In the team competition GB chose to rotate the squad as they felt all the players should have a share of the games. In the opening round GB lost to Russia 3-0 and beat Belarus 3-2 which left them fighting for 5th to 8th place in the next rounds. As the score against Russia in the first round carried forward the match against the very experienced Croatia, and Ukraine team’s became ultra important. The Croatia match against 3 very good players resulted in a loss of 3-1 Nick Gilmour winning the one game and against Ukraine another 3-0 loss leaving GB to fight against Poland for 7th and 8th places. And fight they did! Going 2-0 down it was left to Andrew Calloway to start the fight back by beating their No 3 in straight games then Nick Gilmour levelled it by beating their No 1 only for James Meyers to lose the final set in 4 games despite playing his best table tennis ever. Considering that there were a number of full time players amongst the teams GB played they accredited themselves very well finishing 8th, in the last Europeans 4 years ago their finishing position was 12th.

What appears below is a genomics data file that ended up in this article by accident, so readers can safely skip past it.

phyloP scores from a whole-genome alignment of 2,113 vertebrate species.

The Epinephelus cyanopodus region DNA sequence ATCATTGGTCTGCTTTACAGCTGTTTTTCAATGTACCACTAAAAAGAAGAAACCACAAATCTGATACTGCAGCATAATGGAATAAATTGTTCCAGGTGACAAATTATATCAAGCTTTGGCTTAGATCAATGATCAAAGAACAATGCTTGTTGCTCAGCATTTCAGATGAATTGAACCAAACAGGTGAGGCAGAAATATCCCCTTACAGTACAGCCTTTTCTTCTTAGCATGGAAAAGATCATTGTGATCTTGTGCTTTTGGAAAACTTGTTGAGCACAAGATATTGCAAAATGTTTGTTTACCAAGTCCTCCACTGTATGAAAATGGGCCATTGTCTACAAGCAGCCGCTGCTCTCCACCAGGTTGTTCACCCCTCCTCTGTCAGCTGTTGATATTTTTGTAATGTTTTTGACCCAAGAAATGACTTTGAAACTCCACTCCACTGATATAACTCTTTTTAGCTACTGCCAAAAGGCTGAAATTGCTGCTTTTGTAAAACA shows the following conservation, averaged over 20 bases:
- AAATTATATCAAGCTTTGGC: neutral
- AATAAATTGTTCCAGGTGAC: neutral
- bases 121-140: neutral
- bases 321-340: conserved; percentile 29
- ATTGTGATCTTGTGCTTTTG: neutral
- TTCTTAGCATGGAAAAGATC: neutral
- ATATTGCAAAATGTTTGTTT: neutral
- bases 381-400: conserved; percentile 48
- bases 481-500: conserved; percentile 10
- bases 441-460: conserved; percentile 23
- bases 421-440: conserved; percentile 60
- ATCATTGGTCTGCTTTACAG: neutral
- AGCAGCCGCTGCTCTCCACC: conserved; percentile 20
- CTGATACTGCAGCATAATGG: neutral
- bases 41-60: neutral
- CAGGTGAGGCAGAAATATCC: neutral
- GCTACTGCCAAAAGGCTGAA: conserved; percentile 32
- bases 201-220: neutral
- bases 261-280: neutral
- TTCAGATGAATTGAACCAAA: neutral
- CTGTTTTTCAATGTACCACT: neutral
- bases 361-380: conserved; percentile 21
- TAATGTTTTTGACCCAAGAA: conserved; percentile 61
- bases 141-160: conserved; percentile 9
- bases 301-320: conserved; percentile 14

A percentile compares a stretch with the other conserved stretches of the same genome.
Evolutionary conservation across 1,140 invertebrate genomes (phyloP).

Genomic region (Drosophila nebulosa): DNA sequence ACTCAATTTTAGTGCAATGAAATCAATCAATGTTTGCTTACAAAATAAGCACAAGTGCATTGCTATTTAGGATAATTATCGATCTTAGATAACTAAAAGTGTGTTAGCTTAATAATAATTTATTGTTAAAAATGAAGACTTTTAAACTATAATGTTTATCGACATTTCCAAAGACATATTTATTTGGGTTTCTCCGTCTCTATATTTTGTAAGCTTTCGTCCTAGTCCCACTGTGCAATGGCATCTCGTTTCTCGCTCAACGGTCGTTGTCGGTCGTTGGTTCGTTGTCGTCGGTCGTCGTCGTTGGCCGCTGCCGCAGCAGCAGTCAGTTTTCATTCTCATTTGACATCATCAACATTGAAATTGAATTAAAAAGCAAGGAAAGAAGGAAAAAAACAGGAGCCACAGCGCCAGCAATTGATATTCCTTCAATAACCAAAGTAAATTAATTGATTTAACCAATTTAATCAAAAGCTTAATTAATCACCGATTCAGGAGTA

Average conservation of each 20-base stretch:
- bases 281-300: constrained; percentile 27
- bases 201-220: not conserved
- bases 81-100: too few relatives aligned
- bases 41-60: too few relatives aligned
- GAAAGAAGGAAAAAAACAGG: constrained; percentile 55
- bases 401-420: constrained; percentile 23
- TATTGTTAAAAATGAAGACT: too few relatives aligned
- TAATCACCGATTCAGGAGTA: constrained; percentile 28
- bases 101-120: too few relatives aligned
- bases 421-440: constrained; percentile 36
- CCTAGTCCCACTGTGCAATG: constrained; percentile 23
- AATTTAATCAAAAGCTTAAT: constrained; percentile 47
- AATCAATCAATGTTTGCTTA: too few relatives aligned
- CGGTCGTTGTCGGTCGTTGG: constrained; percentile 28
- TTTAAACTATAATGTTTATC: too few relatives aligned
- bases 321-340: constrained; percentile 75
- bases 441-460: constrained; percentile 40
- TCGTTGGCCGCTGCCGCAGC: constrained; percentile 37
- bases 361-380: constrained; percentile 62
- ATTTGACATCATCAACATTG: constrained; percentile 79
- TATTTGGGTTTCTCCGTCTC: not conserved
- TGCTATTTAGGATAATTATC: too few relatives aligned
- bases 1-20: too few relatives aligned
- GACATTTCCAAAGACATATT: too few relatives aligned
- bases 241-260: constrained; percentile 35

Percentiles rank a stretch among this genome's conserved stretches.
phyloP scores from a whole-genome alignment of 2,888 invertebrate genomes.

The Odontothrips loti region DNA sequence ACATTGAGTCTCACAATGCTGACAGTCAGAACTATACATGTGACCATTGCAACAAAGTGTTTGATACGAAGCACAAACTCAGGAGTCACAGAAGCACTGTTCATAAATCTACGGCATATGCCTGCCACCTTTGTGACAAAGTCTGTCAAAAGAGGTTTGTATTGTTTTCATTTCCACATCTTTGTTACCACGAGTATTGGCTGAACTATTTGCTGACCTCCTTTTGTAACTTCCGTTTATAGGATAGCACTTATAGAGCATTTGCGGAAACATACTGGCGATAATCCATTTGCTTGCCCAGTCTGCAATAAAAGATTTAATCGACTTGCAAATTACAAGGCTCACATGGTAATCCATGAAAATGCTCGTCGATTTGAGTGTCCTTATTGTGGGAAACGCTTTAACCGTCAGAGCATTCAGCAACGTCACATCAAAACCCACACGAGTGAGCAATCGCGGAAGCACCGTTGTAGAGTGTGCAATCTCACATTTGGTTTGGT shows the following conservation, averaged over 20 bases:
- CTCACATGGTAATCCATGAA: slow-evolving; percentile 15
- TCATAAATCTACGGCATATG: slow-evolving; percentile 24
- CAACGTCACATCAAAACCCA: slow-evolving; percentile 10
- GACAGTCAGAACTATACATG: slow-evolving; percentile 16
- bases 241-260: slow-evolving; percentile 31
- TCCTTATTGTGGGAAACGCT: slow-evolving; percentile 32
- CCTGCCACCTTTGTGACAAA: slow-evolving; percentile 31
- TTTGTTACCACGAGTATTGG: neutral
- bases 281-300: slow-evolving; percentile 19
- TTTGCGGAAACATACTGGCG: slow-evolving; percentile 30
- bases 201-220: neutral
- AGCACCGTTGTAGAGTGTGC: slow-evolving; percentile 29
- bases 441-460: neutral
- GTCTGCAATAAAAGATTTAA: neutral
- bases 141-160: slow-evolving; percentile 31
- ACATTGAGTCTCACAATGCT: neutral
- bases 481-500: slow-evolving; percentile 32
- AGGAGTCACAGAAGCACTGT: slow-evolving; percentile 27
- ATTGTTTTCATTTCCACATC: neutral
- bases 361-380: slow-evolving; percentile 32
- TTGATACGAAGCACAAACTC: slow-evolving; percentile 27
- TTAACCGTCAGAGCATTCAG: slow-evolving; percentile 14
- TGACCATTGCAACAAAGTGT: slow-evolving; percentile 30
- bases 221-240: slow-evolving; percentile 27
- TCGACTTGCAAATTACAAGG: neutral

Nick Gilmour was the only player to get through his group in the Men’s Singles in second place and then losing to the Russian No 2 in 4 games despite playing well. James Meyers, Alireza Kamrani Masooleh, and Andrew Calloway all finishing 3rd in their respective groups.

It wasn’t all “what might have been though”, in the Women’s singles Nasim Khakbaz-Nejad really upset the European apple cart with her combination bat by beating the Hungarian world No 18 in her group 3-2 who became so frustrated she picked up a yellow card for table abuse, then beating a Polish player world ranked No 24 and an unranked Turkish player and so finishing 1st in her group. Playing in the last 16 she then met a Russian player ranked No 32 in the world who was also so frustrated against the combination bat that she too picked up a yellow for abuse and her coaches were consigned to the stands for coaching during the game. Nasim then had to play the Russian world No 7 and European No 1, in the last 8, whose coach took the trouble to come and watch Nasim, and, despite fighting hard lost 8 4 4 3. The Russian then going on to win the competition with ease. Nasim’s final placing on countback was 5th. What makes this such an outstanding result is that this was Nasim’s first open tournament and she was considered to be a complete outsider who no one rated….. to their cost! The sort of thing Table Tennis dreams are made of!

It made my day!

By Andrew Calloway